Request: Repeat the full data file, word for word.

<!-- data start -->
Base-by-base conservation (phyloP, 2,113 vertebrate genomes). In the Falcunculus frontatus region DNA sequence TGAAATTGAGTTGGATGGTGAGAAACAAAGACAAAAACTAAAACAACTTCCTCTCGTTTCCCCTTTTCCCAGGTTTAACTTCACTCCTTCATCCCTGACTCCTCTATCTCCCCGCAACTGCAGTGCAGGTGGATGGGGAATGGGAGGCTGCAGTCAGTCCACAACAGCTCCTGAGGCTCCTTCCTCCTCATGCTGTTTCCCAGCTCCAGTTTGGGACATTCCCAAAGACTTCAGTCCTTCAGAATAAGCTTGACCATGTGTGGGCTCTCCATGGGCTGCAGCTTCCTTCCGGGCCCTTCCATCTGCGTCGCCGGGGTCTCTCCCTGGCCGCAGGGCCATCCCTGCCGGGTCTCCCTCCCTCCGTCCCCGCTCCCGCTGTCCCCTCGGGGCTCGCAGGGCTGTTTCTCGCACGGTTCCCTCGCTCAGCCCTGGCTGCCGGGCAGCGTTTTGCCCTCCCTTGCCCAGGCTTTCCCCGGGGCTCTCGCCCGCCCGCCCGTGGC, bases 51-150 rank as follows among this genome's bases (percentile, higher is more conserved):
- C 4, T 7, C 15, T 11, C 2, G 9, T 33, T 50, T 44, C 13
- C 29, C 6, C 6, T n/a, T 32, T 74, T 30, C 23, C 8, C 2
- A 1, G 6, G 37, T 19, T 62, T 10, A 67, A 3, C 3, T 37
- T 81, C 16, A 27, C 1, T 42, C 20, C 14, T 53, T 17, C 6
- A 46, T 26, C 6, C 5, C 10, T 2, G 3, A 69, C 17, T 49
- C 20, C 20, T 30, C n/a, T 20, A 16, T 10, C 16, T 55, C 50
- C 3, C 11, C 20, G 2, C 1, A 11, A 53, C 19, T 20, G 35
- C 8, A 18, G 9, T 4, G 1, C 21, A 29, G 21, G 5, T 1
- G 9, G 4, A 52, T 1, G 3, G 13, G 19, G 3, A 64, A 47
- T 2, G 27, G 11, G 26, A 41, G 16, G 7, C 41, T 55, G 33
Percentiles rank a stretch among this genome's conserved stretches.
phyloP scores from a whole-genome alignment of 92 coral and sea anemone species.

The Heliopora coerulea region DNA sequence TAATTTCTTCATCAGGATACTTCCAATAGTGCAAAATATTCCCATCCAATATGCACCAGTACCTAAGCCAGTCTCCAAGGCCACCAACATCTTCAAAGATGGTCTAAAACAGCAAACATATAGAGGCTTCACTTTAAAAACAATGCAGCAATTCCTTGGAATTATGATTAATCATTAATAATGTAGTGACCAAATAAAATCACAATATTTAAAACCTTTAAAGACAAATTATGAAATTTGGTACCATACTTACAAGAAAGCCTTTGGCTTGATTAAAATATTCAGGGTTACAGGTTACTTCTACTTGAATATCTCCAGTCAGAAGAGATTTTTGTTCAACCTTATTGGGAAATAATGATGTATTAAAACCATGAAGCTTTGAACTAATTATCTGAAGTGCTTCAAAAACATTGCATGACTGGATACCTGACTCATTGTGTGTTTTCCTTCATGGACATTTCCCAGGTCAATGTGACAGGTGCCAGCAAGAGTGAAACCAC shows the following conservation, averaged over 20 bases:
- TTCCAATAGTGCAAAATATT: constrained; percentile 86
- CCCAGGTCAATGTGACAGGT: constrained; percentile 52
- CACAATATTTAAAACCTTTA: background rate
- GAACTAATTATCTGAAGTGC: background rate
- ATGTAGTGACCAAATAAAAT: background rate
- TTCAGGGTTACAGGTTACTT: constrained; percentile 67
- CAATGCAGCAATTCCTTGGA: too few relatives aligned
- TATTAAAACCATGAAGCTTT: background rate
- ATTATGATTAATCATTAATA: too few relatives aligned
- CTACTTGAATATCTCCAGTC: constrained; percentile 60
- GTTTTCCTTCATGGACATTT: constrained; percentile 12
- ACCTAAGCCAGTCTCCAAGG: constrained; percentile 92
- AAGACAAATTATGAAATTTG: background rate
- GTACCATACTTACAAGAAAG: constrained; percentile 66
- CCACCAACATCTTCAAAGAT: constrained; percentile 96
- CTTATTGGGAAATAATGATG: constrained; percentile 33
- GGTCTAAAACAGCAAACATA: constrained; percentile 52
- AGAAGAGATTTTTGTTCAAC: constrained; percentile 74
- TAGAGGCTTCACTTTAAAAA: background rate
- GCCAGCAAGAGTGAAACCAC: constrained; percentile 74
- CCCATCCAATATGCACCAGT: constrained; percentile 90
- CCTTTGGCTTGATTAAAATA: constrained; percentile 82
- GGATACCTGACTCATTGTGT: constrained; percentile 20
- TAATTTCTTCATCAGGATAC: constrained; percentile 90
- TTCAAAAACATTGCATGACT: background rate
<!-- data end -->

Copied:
Base-by-base conservation (phyloP, 2,113 vertebrate genomes). In the Falcunculus frontatus region DNA sequence TGAAATTGAGTTGGATGGTGAGAAACAAAGACAAAAACTAAAACAACTTCCTCTCGTTTCCCCTTTTCCCAGGTTTAACTTCACTCCTTCATCCCTGACTCCTCTATCTCCCCGCAACTGCAGTGCAGGTGGATGGGGAATGGGAGGCTGCAGTCAGTCCACAACAGCTCCTGAGGCTCCTTCCTCCTCATGCTGTTTCCCAGCTCCAGTTTGGGACATTCCCAAAGACTTCAGTCCTTCAGAATAAGCTTGACCATGTGTGGGCTCTCCATGGGCTGCAGCTTCCTTCCGGGCCCTTCCATCTGCGTCGCCGGGGTCTCTCCCTGGCCGCAGGGCCATCCCTGCCGGGTCTCCCTCCCTCCGTCCCCGCTCCCGCTGTCCCCTCGGGGCTCGCAGGGCTGTTTCTCGCACGGTTCCCTCGCTCAGCCCTGGCTGCCGGGCAGCGTTTTGCCCTCCCTTGCCCAGGCTTTCCCCGGGGCTCTCGCCCGCCCGCCCGTGGC, bases 51-150 rank as follows among this genome's bases (percentile, higher is more conserved):
- C 4, T 7, C 15, T 11, C 2, G 9, T 33, T 50, T 44, C 13
- C 29, C 6, C 6, T n/a, T 32, T 74, T 30, C 23, C 8, C 2
- A 1, G 6, G 37, T 19, T 62, T 10, A 67, A 3, C 3, T 37
- T 81, C 16, A 27, C 1, T 42, C 20, C 14, T 53, T 17, C 6
- A 46, T 26, C 6, C 5, C 10, T 2, G 3, A 69, C 17, T 49
- C 20, C 20, T 30, C n/a, T 20, A 16, T 10, C 16, T 55, C 50
- C 3, C 11, C 20, G 2, C 1, A 11, A 53, C 19, T 20, G 35
- C 8, A 18, G 9, T 4, G 1, C 21, A 29, G 21, G 5, T 1
- G 9, G 4, A 52, T 1, G 3, G 13, G 19, G 3, A 64, A 47
- T 2, G 27, G 11, G 26, A 41, G 16, G 7, C 41, T 55, G 33
Percentiles rank a stretch among this genome's conserved stretches.
phyloP scores from a whole-genome alignment of 92 coral and sea anemone species.

The Heliopora coerulea region DNA sequence TAATTTCTTCATCAGGATACTTCCAATAGTGCAAAATATTCCCATCCAATATGCACCAGTACCTAAGCCAGTCTCCAAGGCCACCAACATCTTCAAAGATGGTCTAAAACAGCAAACATATAGAGGCTTCACTTTAAAAACAATGCAGCAATTCCTTGGAATTATGATTAATCATTAATAATGTAGTGACCAAATAAAATCACAATATTTAAAACCTTTAAAGACAAATTATGAAATTTGGTACCATACTTACAAGAAAGCCTTTGGCTTGATTAAAATATTCAGGGTTACAGGTTACTTCTACTTGAATATCTCCAGTCAGAAGAGATTTTTGTTCAACCTTATTGGGAAATAATGATGTATTAAAACCATGAAGCTTTGAACTAATTATCTGAAGTGCTTCAAAAACATTGCATGACTGGATACCTGACTCATTGTGTGTTTTCCTTCATGGACATTTCCCAGGTCAATGTGACAGGTGCCAGCAAGAGTGAAACCAC shows the following conservation, averaged over 20 bases:
- TTCCAATAGTGCAAAATATT: constrained; percentile 86
- CCCAGGTCAATGTGACAGGT: constrained; percentile 52
- CACAATATTTAAAACCTTTA: background rate
- GAACTAATTATCTGAAGTGC: background rate
- ATGTAGTGACCAAATAAAAT: background rate
- TTCAGGGTTACAGGTTACTT: constrained; percentile 67
- CAATGCAGCAATTCCTTGGA: too few relatives aligned
- TATTAAAACCATGAAGCTTT: background rate
- ATTATGATTAATCATTAATA: too few relatives aligned
- CTACTTGAATATCTCCAGTC: constrained; percentile 60
- GTTTTCCTTCATGGACATTT: constrained; percentile 12
- ACCTAAGCCAGTCTCCAAGG: constrained; percentile 92
- AAGACAAATTATGAAATTTG: background rate
- GTACCATACTTACAAGAAAG: constrained; percentile 66
- CCACCAACATCTTCAAAGAT: constrained; percentile 96
- CTTATTGGGAAATAATGATG: constrained; percentile 33
- GGTCTAAAACAGCAAACATA: constrained; percentile 52
- AGAAGAGATTTTTGTTCAAC: constrained; percentile 74
- TAGAGGCTTCACTTTAAAAA: background rate
- GCCAGCAAGAGTGAAACCAC: constrained; percentile 74
- CCCATCCAATATGCACCAGT: constrained; percentile 90
- CCTTTGGCTTGATTAAAATA: constrained; percentile 82
- GGATACCTGACTCATTGTGT: constrained; percentile 20
- TAATTTCTTCATCAGGATAC: constrained; percentile 90
- TTCAAAAACATTGCATGACT: background rate